There's really only one subject that is necessary to discuss after the Orioles' 8-3 loss to the Seattle Mariners on Wednesday.
Yes, Wei-Yin Chen had his worst start of the season. And UMBC product Zach Clark made his big league debut.
There's also a legitimate chance that the Orioles will add another arm for the Los Angeles Angels series. It's possible Clark could get sent back to Triple-A Norfolk since it is likely he is out as Saturday's spot starter after throwing 36 pitches on Wednesday.
But the real story within Wednesday's story is Adam Jones again dropping a ball in center field. By my count that is five misplays this year by Jones, a two-time Gold Glover.
Twice in the past week Jones has tracked a ball in the outfield and then dropped it. It happened on Thursday in Oakland, costing the Orioles two runs. He said the next day – last Friday – that, "I just know I have to get better. And I will. It is a long season. But it starts today."
And on Friday he made a couple nice plays.
But Wednesday in Seattle it happened again in the second inning. He ran a long way to track down a fly at the wall, and as he got under it, the ball bounced off his glove moments before he slammed into the wall. Jesus Montero ended up with a triple and then scored two batters later.
Orioles manager Buck Showalter downplayed the miscue and gave his center fielder a vote of confidence.
"I don't think much, twice, about it at all. It's a tough play," Showalter said. "Jonesy, sometimes you go through a period where guys are hitting balls just out of your reach and it's frustrating for him because he tries to catch everything that stays in the park. We're real happy with his play in center field."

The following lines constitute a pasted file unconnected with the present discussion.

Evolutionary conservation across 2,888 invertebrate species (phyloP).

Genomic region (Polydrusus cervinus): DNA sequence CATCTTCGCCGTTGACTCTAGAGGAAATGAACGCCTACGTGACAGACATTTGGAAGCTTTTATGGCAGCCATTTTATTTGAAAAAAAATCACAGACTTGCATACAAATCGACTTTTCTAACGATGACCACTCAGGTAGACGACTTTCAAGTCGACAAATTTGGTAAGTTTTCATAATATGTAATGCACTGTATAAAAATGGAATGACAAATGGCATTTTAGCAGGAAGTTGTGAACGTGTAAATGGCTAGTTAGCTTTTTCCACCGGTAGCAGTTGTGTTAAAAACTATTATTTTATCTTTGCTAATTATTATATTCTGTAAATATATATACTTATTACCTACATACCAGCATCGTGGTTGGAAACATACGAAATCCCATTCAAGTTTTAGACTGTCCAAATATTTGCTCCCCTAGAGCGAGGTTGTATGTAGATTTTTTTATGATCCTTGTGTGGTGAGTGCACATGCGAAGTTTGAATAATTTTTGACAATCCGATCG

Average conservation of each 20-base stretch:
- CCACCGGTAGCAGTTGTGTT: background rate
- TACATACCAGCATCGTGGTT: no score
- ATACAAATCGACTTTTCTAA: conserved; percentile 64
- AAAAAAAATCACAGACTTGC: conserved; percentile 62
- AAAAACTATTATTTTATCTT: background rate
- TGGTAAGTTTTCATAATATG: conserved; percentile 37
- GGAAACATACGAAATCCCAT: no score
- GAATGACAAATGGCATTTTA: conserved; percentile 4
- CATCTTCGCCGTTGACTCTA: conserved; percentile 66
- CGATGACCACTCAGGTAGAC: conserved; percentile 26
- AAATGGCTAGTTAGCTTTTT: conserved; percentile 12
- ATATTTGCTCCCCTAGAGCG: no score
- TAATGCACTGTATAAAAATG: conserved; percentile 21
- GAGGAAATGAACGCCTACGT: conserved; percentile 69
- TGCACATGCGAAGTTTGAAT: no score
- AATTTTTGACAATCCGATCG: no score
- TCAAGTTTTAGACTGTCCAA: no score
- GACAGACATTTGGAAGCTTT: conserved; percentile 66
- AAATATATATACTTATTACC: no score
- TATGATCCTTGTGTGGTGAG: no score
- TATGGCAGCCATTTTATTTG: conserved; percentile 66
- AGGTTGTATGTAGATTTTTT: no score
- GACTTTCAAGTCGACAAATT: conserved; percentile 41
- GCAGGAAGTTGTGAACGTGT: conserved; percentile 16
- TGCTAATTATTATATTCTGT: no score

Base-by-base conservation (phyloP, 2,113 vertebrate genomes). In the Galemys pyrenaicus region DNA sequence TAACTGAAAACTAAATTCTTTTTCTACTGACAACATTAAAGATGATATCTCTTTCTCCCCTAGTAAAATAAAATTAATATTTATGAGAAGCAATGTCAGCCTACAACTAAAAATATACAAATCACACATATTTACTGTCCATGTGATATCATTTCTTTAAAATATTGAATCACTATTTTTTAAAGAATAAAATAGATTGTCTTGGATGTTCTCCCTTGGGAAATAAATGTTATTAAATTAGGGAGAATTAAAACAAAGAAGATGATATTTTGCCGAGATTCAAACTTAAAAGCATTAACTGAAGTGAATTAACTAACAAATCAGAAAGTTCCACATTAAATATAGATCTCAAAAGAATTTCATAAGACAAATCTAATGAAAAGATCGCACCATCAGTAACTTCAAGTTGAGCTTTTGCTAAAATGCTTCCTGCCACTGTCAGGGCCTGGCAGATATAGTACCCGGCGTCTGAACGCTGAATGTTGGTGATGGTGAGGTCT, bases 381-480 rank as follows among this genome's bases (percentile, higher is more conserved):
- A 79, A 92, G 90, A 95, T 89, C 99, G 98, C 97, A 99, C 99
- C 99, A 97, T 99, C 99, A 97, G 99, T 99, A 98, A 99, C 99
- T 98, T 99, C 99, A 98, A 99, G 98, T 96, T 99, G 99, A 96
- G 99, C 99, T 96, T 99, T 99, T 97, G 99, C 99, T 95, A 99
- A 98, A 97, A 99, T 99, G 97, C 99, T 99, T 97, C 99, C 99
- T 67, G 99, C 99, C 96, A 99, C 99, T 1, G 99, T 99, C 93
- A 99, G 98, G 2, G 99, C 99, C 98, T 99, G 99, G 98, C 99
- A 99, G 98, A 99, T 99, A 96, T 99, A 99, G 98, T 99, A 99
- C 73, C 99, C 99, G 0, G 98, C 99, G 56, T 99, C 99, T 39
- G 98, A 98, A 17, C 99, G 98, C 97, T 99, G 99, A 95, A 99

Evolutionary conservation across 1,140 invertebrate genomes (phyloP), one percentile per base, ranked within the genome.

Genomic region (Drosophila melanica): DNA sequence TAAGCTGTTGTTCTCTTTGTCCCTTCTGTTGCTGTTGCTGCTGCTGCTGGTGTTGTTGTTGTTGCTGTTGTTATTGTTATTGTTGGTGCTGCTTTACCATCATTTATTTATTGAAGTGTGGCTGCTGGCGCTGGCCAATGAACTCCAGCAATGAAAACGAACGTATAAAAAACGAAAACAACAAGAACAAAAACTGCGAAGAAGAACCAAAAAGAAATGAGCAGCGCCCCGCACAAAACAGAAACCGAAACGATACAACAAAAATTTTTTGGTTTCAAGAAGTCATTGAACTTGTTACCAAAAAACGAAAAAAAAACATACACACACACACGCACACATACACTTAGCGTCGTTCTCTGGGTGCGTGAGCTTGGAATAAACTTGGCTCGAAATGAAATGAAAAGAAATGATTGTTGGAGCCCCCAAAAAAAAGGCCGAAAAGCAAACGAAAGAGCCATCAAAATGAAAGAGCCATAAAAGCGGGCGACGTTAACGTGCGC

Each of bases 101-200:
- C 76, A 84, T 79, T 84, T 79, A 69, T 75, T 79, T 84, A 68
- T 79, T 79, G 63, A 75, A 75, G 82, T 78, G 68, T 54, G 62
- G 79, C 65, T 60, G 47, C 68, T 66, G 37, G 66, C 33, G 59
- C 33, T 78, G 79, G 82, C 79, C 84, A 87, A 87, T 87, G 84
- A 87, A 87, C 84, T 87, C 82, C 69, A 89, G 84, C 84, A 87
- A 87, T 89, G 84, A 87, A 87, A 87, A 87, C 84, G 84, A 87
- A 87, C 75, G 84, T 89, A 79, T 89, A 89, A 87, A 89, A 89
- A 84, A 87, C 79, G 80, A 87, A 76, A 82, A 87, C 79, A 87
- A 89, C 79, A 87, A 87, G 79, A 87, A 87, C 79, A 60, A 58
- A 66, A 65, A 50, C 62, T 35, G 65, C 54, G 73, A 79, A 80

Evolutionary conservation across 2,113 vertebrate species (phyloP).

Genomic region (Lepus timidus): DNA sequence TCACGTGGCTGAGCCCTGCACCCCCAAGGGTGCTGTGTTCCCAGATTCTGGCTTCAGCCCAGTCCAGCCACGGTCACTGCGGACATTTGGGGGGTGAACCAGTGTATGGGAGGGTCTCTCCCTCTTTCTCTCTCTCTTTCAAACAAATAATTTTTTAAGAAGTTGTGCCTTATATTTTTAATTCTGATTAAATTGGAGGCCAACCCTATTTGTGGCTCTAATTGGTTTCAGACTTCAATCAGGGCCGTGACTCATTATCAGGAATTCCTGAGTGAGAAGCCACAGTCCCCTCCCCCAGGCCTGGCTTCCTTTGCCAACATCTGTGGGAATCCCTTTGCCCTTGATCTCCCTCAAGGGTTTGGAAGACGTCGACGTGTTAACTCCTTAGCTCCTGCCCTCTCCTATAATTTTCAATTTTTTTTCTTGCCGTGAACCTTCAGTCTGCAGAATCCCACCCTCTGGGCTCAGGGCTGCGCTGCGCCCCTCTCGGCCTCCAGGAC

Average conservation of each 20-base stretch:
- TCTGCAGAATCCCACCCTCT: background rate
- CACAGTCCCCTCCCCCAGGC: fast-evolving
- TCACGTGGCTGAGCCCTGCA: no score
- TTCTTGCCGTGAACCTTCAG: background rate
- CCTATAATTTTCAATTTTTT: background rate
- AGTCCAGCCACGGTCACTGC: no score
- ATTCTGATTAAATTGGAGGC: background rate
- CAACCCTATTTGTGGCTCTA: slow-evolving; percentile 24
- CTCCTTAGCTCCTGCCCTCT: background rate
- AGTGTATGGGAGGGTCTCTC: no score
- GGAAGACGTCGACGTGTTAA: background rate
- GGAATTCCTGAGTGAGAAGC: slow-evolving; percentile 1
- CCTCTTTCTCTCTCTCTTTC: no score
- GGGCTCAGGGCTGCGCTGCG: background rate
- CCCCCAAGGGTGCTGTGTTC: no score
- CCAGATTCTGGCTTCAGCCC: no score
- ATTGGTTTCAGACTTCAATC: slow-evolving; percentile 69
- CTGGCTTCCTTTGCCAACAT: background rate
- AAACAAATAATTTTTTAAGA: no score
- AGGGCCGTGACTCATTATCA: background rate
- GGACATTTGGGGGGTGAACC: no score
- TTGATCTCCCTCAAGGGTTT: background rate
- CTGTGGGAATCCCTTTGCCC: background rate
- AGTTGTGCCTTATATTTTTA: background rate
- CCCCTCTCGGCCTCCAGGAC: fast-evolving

Jones was anything but happy. He is hard on himself and that showed when he slammed his bat into the dirt on a fly out in the fourth. And it showed after the game.
"I missed the ball. Doesn't really matter if you misjudge it, you missed it. So, you make an excuse, no one wants to listen to it. I missed it and cost my team," he said. "That inning turned out to be a pretty big inning. I need to clean my [stuff] up defensively. It's … frustrating. It's part of the game. It's why we got tomorrow. And I'm going to come back tomorrow ready to go."
He also blamed himself for missing a sinking liner by Kendrys Morales that eventually led to Seattle's first run.
That one was different, though. It was a tough play; a lot of guys wouldn't have gotten a glove on it. It was a single, period. But Jones took responsibility for that one, too.
"I think I should have every ball," Jones said. "[Former Mariners minor league instructor] Mike Goff said a long time ago, 'It hits the grass that's your [butt].' And it hit the grass."
The bottom line is that Jones right now is not the same defender as we have seen in the past. Orioles outfield instructor Wayne Kirby thinks that the three weeks Jones spent away from spring training for the World Baseball Classic was detrimental because Jones wasn't working on the technical things he usually does in March. And Kirby believes we'll soon see the same Jones as before.
The Orioles need Jones to be a good – if not great – center fielder again. And he gets that.
"Just got to pretty much clean it up," Jones said. "You can formulate it all you want to. You can say this, you can say that. Just got to get back on the field and get some reps and make the plays. Because those pitchers on the mound are fighting their tails off each and every day for us. And we're a good defense. Being the center fielder, I need to play to a centerfielder standard."